How Safe Is Deet?
Despite assurances about the chemical, consumer concerns persist. Is there a reason to worry?
Every year, an estimated one-third of the U.S. population uses deet-based products to fend off biting bugs like ticks and mosquitoes, according to the Environmental Protection Agency. Deet has been available to consumers since 1957, after being discovered by the U.S. military and the Department of Agriculture. Government scientists had tested thousands of chemicals; deet was one of a handful of mosquito repellents that worked.
Even today, scientists still consider deet to be the standard against which other, newer insect repellent active ingredients are judged. Year after year, most of Consumer Reports’ recommended insect repellents are deet-based. And broad scientific consensus holds that the chemical is safe when used as directed on the label.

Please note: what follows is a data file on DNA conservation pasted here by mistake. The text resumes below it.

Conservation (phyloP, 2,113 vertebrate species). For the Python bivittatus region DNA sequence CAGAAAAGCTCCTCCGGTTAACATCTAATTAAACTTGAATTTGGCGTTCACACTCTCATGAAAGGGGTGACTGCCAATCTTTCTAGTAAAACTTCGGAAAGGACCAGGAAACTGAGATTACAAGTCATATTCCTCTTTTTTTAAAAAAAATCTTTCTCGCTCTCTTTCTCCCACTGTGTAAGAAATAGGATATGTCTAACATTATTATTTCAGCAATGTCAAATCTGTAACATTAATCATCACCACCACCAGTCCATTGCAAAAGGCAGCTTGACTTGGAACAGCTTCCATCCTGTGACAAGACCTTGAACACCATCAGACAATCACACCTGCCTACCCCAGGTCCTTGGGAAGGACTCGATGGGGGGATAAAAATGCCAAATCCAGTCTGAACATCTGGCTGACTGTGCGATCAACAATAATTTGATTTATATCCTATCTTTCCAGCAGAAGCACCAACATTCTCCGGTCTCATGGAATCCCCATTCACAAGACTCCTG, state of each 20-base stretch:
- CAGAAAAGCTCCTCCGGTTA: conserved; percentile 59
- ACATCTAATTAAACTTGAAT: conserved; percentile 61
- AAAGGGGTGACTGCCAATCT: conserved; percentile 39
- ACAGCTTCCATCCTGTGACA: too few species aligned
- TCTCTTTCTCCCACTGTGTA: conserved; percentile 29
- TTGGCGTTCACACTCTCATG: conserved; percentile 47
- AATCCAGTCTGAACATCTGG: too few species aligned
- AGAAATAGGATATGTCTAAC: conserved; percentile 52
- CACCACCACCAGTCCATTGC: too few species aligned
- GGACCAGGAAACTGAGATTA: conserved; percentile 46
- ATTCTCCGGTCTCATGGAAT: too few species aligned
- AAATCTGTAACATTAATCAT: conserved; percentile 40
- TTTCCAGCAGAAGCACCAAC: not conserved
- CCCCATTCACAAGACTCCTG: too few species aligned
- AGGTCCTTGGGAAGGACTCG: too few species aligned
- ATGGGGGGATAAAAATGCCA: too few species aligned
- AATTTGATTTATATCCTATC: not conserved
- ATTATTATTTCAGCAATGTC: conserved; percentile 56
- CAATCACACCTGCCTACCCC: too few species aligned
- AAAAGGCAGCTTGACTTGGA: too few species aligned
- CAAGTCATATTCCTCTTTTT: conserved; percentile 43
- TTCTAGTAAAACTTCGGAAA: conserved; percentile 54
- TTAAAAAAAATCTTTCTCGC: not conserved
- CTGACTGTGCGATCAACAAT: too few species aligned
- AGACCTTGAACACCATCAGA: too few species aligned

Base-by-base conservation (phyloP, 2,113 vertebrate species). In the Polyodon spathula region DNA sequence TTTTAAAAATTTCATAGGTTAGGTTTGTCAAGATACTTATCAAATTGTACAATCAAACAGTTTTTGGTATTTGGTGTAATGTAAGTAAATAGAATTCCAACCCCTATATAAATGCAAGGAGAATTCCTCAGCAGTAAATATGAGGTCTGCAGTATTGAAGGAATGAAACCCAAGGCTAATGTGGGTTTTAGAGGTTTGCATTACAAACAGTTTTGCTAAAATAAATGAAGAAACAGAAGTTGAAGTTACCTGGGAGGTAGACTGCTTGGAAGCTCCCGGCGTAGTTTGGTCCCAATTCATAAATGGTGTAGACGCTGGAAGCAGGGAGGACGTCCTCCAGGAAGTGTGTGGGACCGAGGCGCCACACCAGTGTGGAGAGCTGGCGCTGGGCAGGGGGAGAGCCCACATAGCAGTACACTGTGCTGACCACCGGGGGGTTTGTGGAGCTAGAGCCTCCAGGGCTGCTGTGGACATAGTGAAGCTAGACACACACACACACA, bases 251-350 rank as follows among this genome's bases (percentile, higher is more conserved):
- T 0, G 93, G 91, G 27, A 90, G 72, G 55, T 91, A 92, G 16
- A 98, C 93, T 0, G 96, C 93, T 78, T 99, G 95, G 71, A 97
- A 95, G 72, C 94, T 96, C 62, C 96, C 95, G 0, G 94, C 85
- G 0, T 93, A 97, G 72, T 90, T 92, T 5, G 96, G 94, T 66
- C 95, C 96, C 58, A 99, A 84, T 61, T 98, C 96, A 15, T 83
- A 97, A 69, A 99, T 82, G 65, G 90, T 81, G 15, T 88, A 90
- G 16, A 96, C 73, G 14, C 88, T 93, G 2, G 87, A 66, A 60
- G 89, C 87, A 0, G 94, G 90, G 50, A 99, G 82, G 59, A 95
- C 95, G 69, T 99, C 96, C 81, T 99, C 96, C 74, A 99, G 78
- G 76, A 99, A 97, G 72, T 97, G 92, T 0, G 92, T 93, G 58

Still, many consumers have reservations about using it. You may wonder: Is deet really safe? How do we know?
August 2, 2022
In my side pouches, you can find tent poles (right) and a SmartWater bottle (left). A sawyer squeeze is placed inline from the SmartWater bottle and attached to my Osprey mouthpiece to drink fro, as I walk.
The EWG sees picaridin as a reasonably good alternative to DEET—although it hasn’t been tested as long, it doesn’t have the same neurotoxicity concerns. They recommend a concentration of 20 percent for Lyme protection. Common brands include: OFF!, Cutter, Sawyer, Natrapel, Insect Guard.
Fill them up with tap water and it slowly passes through a filter system. Then the main reservoir below collects the filtered water.